Ernest Hemingway was born on July 21, 1899 in Oak Park, Illinois. He learned to fish when he was 3. At age 12 his mother told him her dream was for him to become a concert cellist. At 18 he was serving as an ambulance driver on the Italian front in World War I, and was wounded saving the life of an Italian soldier. While in hospital he fell in love with his nurse, Agnes von Kurowsky, but she wouldn't marry him. At age 22 he moved to Paris, and a year later he ran with the bulls at the Feast of San Fermin in Pamplona, Spain.
It is hard to think of a manly, romantic, heroic, enviable thing that Hemingway didn't do a century earlier (and then write about for large sums of money.) Which is why his life remains a touchstone or a benchmark for our own. He is the reason most of the celebrated watering holes around the world are celebrated by anyone. Men still like to dress like him, grin like him. Tough guys talk like him, even in Paris. When we behave like fools we are doing it in imitation. Hemingway is why literary men feel the need to be amateur boxers. American novelists are still working in his shadow, even though his short stories are arguably his best form. An eighth grader turning in an essay shorter than the requisite 800 words can explain, plausibly, that Hemingway would have written it in fewer than 250.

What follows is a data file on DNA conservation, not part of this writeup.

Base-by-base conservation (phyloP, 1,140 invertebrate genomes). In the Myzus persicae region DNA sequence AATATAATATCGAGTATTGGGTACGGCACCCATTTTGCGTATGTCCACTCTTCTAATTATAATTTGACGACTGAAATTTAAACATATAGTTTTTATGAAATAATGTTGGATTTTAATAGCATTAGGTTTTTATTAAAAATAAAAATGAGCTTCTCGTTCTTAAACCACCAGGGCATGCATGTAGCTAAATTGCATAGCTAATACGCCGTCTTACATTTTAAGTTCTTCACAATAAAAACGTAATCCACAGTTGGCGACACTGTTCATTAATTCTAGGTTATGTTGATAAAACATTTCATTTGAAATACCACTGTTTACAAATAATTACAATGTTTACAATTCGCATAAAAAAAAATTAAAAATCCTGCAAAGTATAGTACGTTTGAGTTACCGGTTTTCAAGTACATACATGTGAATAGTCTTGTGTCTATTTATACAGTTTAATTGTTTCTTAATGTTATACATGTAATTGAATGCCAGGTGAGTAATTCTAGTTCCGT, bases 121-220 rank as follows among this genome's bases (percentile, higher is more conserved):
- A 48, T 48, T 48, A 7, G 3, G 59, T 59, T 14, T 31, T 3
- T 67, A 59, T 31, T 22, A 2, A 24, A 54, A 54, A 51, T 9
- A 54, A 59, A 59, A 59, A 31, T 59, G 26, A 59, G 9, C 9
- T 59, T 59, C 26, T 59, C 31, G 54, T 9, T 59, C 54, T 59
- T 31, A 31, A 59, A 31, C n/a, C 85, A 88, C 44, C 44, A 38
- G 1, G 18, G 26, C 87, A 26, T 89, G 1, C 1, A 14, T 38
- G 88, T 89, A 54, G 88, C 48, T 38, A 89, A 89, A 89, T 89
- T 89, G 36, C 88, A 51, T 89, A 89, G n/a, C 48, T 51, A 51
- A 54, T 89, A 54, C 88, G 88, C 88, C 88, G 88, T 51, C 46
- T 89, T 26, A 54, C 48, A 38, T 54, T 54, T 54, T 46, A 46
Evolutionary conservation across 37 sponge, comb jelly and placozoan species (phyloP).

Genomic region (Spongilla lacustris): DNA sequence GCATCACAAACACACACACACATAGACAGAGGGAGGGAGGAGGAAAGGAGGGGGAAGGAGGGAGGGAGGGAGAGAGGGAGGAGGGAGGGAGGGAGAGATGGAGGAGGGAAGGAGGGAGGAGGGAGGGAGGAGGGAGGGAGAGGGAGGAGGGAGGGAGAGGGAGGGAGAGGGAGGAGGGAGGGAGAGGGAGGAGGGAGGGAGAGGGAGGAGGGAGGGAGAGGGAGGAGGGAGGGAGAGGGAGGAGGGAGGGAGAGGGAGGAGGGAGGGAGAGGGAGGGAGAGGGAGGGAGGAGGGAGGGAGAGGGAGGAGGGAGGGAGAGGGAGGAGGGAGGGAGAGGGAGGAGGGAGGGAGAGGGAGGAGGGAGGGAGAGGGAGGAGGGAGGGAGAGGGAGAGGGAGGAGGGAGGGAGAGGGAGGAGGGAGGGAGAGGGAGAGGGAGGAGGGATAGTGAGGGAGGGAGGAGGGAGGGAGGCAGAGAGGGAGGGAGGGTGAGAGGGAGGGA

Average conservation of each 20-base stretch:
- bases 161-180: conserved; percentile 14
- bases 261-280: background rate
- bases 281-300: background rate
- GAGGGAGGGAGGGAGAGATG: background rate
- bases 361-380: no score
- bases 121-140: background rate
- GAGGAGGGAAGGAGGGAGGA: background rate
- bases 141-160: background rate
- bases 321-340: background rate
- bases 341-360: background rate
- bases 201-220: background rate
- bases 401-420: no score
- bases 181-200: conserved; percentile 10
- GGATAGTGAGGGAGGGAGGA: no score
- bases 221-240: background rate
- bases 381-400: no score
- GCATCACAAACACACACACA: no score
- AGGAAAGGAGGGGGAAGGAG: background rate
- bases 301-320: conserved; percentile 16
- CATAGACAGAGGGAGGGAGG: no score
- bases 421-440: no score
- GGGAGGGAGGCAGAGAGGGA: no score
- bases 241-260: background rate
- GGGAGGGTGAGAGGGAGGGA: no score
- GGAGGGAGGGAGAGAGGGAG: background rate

Hemingway appears 16 times in A Book of Ages.